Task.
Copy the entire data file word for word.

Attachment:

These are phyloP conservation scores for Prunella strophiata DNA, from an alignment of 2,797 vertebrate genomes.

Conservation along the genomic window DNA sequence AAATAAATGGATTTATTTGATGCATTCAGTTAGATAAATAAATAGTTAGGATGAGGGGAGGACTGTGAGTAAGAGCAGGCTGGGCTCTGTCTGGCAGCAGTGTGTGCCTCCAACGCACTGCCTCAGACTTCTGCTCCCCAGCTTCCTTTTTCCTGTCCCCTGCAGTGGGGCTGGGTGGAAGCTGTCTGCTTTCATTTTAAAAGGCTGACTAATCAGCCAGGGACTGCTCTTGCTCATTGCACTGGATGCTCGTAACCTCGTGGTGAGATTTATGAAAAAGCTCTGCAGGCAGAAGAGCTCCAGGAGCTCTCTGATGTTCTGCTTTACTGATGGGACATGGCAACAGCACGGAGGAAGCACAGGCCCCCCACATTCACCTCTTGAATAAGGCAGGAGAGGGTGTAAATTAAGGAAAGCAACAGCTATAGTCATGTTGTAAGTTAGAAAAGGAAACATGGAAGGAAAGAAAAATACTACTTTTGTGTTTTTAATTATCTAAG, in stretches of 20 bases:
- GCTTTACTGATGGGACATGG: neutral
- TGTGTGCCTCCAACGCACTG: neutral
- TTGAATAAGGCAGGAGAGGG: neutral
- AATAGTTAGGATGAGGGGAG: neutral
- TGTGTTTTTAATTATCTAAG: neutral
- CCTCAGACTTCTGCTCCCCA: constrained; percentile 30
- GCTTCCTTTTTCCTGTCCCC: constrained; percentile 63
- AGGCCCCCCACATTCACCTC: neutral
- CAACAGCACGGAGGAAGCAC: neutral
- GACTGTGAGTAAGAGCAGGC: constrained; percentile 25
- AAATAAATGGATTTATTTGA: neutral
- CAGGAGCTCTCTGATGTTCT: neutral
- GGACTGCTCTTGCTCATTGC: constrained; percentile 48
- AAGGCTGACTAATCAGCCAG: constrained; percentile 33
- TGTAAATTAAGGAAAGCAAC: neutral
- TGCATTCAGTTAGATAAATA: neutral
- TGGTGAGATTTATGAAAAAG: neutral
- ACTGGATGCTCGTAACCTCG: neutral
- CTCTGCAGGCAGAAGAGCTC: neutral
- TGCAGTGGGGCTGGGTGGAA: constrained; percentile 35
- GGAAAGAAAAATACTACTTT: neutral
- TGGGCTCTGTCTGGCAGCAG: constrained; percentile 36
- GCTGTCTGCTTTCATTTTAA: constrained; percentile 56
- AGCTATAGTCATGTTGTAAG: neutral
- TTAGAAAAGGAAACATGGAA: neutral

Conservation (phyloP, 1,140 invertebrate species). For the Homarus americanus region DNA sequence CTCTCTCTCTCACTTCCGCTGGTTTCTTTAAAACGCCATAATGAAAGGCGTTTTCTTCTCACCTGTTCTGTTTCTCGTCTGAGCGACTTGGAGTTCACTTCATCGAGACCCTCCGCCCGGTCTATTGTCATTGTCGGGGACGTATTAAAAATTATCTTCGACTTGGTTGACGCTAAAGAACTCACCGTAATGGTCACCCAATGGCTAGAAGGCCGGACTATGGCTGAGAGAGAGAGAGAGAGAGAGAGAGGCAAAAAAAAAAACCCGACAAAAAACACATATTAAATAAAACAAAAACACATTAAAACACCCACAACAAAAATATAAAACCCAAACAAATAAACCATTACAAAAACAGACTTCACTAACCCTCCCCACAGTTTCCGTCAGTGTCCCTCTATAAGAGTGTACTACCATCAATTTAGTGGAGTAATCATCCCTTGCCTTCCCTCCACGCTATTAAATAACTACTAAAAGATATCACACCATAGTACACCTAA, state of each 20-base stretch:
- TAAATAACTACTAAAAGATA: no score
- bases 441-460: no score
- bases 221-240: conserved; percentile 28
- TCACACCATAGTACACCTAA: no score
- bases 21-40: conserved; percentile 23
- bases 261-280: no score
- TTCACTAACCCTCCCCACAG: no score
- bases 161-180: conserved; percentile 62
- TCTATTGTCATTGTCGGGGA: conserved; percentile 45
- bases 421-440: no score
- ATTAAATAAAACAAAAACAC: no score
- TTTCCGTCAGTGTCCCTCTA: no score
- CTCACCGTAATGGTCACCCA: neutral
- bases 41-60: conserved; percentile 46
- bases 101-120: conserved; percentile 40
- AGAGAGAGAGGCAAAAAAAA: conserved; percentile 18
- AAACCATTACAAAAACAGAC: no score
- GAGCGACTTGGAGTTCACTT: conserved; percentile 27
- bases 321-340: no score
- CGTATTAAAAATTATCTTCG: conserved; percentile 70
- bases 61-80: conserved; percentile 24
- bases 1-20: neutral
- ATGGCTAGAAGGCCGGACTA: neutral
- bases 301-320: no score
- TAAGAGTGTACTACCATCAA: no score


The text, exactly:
These are phyloP conservation scores for Prunella strophiata DNA, from an alignment of 2,797 vertebrate genomes.

Conservation along the genomic window DNA sequence AAATAAATGGATTTATTTGATGCATTCAGTTAGATAAATAAATAGTTAGGATGAGGGGAGGACTGTGAGTAAGAGCAGGCTGGGCTCTGTCTGGCAGCAGTGTGTGCCTCCAACGCACTGCCTCAGACTTCTGCTCCCCAGCTTCCTTTTTCCTGTCCCCTGCAGTGGGGCTGGGTGGAAGCTGTCTGCTTTCATTTTAAAAGGCTGACTAATCAGCCAGGGACTGCTCTTGCTCATTGCACTGGATGCTCGTAACCTCGTGGTGAGATTTATGAAAAAGCTCTGCAGGCAGAAGAGCTCCAGGAGCTCTCTGATGTTCTGCTTTACTGATGGGACATGGCAACAGCACGGAGGAAGCACAGGCCCCCCACATTCACCTCTTGAATAAGGCAGGAGAGGGTGTAAATTAAGGAAAGCAACAGCTATAGTCATGTTGTAAGTTAGAAAAGGAAACATGGAAGGAAAGAAAAATACTACTTTTGTGTTTTTAATTATCTAAG, in stretches of 20 bases:
- GCTTTACTGATGGGACATGG: neutral
- TGTGTGCCTCCAACGCACTG: neutral
- TTGAATAAGGCAGGAGAGGG: neutral
- AATAGTTAGGATGAGGGGAG: neutral
- TGTGTTTTTAATTATCTAAG: neutral
- CCTCAGACTTCTGCTCCCCA: constrained; percentile 30
- GCTTCCTTTTTCCTGTCCCC: constrained; percentile 63
- AGGCCCCCCACATTCACCTC: neutral
- CAACAGCACGGAGGAAGCAC: neutral
- GACTGTGAGTAAGAGCAGGC: constrained; percentile 25
- AAATAAATGGATTTATTTGA: neutral
- CAGGAGCTCTCTGATGTTCT: neutral
- GGACTGCTCTTGCTCATTGC: constrained; percentile 48
- AAGGCTGACTAATCAGCCAG: constrained; percentile 33
- TGTAAATTAAGGAAAGCAAC: neutral
- TGCATTCAGTTAGATAAATA: neutral
- TGGTGAGATTTATGAAAAAG: neutral
- ACTGGATGCTCGTAACCTCG: neutral
- CTCTGCAGGCAGAAGAGCTC: neutral
- TGCAGTGGGGCTGGGTGGAA: constrained; percentile 35
- GGAAAGAAAAATACTACTTT: neutral
- TGGGCTCTGTCTGGCAGCAG: constrained; percentile 36
- GCTGTCTGCTTTCATTTTAA: constrained; percentile 56
- AGCTATAGTCATGTTGTAAG: neutral
- TTAGAAAAGGAAACATGGAA: neutral

Conservation (phyloP, 1,140 invertebrate species). For the Homarus americanus region DNA sequence CTCTCTCTCTCACTTCCGCTGGTTTCTTTAAAACGCCATAATGAAAGGCGTTTTCTTCTCACCTGTTCTGTTTCTCGTCTGAGCGACTTGGAGTTCACTTCATCGAGACCCTCCGCCCGGTCTATTGTCATTGTCGGGGACGTATTAAAAATTATCTTCGACTTGGTTGACGCTAAAGAACTCACCGTAATGGTCACCCAATGGCTAGAAGGCCGGACTATGGCTGAGAGAGAGAGAGAGAGAGAGAGAGGCAAAAAAAAAAACCCGACAAAAAACACATATTAAATAAAACAAAAACACATTAAAACACCCACAACAAAAATATAAAACCCAAACAAATAAACCATTACAAAAACAGACTTCACTAACCCTCCCCACAGTTTCCGTCAGTGTCCCTCTATAAGAGTGTACTACCATCAATTTAGTGGAGTAATCATCCCTTGCCTTCCCTCCACGCTATTAAATAACTACTAAAAGATATCACACCATAGTACACCTAA, state of each 20-base stretch:
- TAAATAACTACTAAAAGATA: no score
- bases 441-460: no score
- bases 221-240: conserved; percentile 28
- TCACACCATAGTACACCTAA: no score
- bases 21-40: conserved; percentile 23
- bases 261-280: no score
- TTCACTAACCCTCCCCACAG: no score
- bases 161-180: conserved; percentile 62
- TCTATTGTCATTGTCGGGGA: conserved; percentile 45
- bases 421-440: no score
- ATTAAATAAAACAAAAACAC: no score
- TTTCCGTCAGTGTCCCTCTA: no score
- CTCACCGTAATGGTCACCCA: neutral
- bases 41-60: conserved; percentile 46
- bases 101-120: conserved; percentile 40
- AGAGAGAGAGGCAAAAAAAA: conserved; percentile 18
- AAACCATTACAAAAACAGAC: no score
- GAGCGACTTGGAGTTCACTT: conserved; percentile 27
- bases 321-340: no score
- CGTATTAAAAATTATCTTCG: conserved; percentile 70
- bases 61-80: conserved; percentile 24
- bases 1-20: neutral
- ATGGCTAGAAGGCCGGACTA: neutral
- bases 301-320: no score
- TAAGAGTGTACTACCATCAA: no score